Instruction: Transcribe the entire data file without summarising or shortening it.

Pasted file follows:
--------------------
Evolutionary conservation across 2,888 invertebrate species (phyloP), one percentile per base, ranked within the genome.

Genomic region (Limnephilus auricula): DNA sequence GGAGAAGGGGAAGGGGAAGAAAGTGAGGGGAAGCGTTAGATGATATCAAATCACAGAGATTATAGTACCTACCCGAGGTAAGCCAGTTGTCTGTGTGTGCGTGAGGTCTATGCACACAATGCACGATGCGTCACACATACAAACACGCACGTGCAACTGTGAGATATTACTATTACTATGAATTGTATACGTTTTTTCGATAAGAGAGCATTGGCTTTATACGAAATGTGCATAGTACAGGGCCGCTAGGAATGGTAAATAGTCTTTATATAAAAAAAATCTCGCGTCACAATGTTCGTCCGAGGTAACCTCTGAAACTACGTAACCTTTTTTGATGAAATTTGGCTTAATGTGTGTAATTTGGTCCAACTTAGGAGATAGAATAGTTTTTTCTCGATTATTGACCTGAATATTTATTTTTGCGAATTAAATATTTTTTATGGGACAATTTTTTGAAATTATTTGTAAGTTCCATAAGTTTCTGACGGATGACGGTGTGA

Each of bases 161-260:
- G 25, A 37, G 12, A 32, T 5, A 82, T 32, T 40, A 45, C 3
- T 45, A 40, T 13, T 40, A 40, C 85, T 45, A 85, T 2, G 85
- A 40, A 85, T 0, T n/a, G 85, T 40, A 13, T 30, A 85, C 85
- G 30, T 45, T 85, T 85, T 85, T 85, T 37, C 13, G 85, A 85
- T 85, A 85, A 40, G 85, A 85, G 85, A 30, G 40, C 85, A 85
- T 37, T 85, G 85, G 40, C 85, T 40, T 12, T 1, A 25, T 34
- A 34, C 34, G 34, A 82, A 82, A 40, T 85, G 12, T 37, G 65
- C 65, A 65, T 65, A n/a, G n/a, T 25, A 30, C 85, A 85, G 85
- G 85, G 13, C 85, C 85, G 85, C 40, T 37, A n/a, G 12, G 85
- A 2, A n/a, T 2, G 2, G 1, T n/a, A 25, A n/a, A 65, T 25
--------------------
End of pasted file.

Evolutionary conservation across 2,888 invertebrate species (phyloP), one percentile per base, ranked within the genome.

Genomic region (Limnephilus auricula): DNA sequence GGAGAAGGGGAAGGGGAAGAAAGTGAGGGGAAGCGTTAGATGATATCAAATCACAGAGATTATAGTACCTACCCGAGGTAAGCCAGTTGTCTGTGTGTGCGTGAGGTCTATGCACACAATGCACGATGCGTCACACATACAAACACGCACGTGCAACTGTGAGATATTACTATTACTATGAATTGTATACGTTTTTTCGATAAGAGAGCATTGGCTTTATACGAAATGTGCATAGTACAGGGCCGCTAGGAATGGTAAATAGTCTTTATATAAAAAAAATCTCGCGTCACAATGTTCGTCCGAGGTAACCTCTGAAACTACGTAACCTTTTTTGATGAAATTTGGCTTAATGTGTGTAATTTGGTCCAACTTAGGAGATAGAATAGTTTTTTCTCGATTATTGACCTGAATATTTATTTTTGCGAATTAAATATTTTTTATGGGACAATTTTTTGAAATTATTTGTAAGTTCCATAAGTTTCTGACGGATGACGGTGTGA

Each of bases 161-260:
- G 25, A 37, G 12, A 32, T 5, A 82, T 32, T 40, A 45, C 3
- T 45, A 40, T 13, T 40, A 40, C 85, T 45, A 85, T 2, G 85
- A 40, A 85, T 0, T n/a, G 85, T 40, A 13, T 30, A 85, C 85
- G 30, T 45, T 85, T 85, T 85, T 85, T 37, C 13, G 85, A 85
- T 85, A 85, A 40, G 85, A 85, G 85, A 30, G 40, C 85, A 85
- T 37, T 85, G 85, G 40, C 85, T 40, T 12, T 1, A 25, T 34
- A 34, C 34, G 34, A 82, A 82, A 40, T 85, G 12, T 37, G 65
- C 65, A 65, T 65, A n/a, G n/a, T 25, A 30, C 85, A 85, G 85
- G 85, G 13, C 85, C 85, G 85, C 40, T 37, A n/a, G 12, G 85
- A 2, A n/a, T 2, G 2, G 1, T n/a, A 25, A n/a, A 65, T 25